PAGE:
The announcement by the International Swaps and Derivatives Association, the Association for Financial Markets in Europe, the International Capital Market Association and the Securities Industry and Financial Markets Association — including its asset management group, Sifma AG — is one of the most public shows yet of co-ordination on benchmark reform across the primary debt and derivatives markets.
Many working groups have been formed in recent years but Thursday’s announcement is one of the most striking examples yet of a collective effort to address the issue of how all markets will move away from interest rates based on interbank offered rates, such as Libor and Euribor.
The move was made in response to Chris Salmon, executive director, markets at the Bank of England, who called in a July 2017 roundtable speech for the widest possible industry engagement with the transition to a new sterling benchmark.
The five trade associations will now undertake a global market survey of infrastructure providers and buy-side and sell-side institutions, and write a detailed report on their use of ibor rates and the issues they foresee in moving away from them.
The roadmap summarises replacement efforts taken so far and key issues to be addressed in ensuring a smooth transition.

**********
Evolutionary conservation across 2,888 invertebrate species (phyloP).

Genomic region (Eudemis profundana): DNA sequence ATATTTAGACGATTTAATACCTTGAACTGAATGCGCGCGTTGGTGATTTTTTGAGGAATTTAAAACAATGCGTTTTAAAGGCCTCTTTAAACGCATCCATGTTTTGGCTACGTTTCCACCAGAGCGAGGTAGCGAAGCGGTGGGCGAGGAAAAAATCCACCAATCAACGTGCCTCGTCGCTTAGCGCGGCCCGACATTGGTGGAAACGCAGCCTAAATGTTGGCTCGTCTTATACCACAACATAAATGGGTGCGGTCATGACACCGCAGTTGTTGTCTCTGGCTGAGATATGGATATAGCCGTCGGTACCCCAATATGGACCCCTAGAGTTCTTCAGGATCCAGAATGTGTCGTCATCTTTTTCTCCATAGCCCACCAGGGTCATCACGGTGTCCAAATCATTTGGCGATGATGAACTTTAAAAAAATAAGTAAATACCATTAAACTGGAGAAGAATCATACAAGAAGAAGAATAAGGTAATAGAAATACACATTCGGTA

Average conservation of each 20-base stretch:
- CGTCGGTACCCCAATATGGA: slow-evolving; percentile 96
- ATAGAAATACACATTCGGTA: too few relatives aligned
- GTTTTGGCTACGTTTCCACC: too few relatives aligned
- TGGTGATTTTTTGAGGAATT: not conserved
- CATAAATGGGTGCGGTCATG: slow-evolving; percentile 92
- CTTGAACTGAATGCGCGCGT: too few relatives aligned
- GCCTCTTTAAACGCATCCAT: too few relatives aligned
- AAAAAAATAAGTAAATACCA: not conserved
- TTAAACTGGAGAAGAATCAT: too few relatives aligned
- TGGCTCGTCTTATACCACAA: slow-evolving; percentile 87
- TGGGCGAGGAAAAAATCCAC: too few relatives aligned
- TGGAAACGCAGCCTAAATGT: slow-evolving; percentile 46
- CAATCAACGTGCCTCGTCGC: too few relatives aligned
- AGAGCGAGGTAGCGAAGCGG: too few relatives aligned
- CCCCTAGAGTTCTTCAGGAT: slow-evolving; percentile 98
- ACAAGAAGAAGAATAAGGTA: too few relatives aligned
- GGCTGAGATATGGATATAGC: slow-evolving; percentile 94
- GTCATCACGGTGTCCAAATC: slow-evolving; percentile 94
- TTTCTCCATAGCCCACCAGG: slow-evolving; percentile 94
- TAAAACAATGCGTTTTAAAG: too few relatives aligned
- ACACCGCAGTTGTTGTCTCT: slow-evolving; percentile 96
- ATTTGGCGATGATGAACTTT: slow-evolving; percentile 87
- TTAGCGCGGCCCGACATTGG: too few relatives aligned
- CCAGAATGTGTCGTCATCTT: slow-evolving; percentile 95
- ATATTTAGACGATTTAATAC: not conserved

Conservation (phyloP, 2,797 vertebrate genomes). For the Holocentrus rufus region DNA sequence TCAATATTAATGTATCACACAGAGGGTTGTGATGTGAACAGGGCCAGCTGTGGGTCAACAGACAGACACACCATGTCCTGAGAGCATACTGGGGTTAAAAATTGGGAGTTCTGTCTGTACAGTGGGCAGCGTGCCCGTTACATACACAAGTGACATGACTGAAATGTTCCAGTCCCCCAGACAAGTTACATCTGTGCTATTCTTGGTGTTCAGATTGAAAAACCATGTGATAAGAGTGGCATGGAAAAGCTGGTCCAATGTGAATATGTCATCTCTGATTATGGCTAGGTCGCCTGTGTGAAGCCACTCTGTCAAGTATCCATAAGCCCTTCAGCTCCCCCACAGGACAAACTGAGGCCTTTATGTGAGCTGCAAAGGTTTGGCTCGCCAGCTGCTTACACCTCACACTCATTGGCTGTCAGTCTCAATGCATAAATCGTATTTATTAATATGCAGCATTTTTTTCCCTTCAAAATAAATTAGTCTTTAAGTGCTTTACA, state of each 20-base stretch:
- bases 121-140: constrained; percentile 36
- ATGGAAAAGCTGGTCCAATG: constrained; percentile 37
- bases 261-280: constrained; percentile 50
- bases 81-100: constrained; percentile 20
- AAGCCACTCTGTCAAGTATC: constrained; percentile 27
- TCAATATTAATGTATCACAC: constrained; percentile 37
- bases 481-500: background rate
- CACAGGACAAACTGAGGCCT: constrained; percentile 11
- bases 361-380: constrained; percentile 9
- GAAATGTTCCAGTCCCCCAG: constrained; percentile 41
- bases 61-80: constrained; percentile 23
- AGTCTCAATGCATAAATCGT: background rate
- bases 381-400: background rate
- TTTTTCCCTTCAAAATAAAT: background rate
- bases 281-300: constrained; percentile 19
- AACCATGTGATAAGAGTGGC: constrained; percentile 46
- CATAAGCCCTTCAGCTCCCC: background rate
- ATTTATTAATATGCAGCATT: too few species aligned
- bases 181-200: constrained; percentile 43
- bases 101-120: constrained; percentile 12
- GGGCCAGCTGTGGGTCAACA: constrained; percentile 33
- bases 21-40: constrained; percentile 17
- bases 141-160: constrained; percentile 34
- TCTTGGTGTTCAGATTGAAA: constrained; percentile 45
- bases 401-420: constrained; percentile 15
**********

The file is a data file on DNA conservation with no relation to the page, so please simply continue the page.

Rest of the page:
These include ensuring liquidity in derivatives markets based on replacement rates, amending existing contracts based on ibor rates, hedging and valuation issues around transitioning legacy contracts, as well as tax, accounting and governance issues.
The report also cites the creation of institutional infrastructures, such as trading and clearing data, as a part of the transition that could cause difficulties. Regulation is also mentioned. The group of five says the move to alternative reference rates could trigger margin requirements on outstanding derivatives contracts.
Since Financial Conduct Authority chief Andrew Bailey’s July 2017 speech announcing the regulator’s 2021 withdrawal from overseeing the calculation of Libor, minds have been concentrated on having credible replacements ready for that deadline.
But for many market participants the sheer size of the task still seems insurmountable by 2021. Using data published by a variety of reference rate working groups and public bodies, the five associations estimate that $370tr of derivatives, loans, securitizations and floating rate bonds reference ibor rates.
Some have called on the banks that submit the data which forms Libor to continue doing so without the FCA’s oversight.
Derivatives players have been ahead of other markets in planning replacement rates. This may not be surprising, since about 80% of the $370tr figure constitutes OTC and exchange-traded derivative contracts.
Working groups in the UK, the US, Switzerland and Japan have all identified risk-free rates to replace their ibor benchmarks.
But none of these is a straight replacement. Not only do they fail to mimic the embedded credit premium of ibor rates — which widen in risk-off markets, while risk-free rates tighten — they also lack a term structure. Recreating the latter is seen as one of the most urgent issues to address on the matter, especially in the syndicated loan market.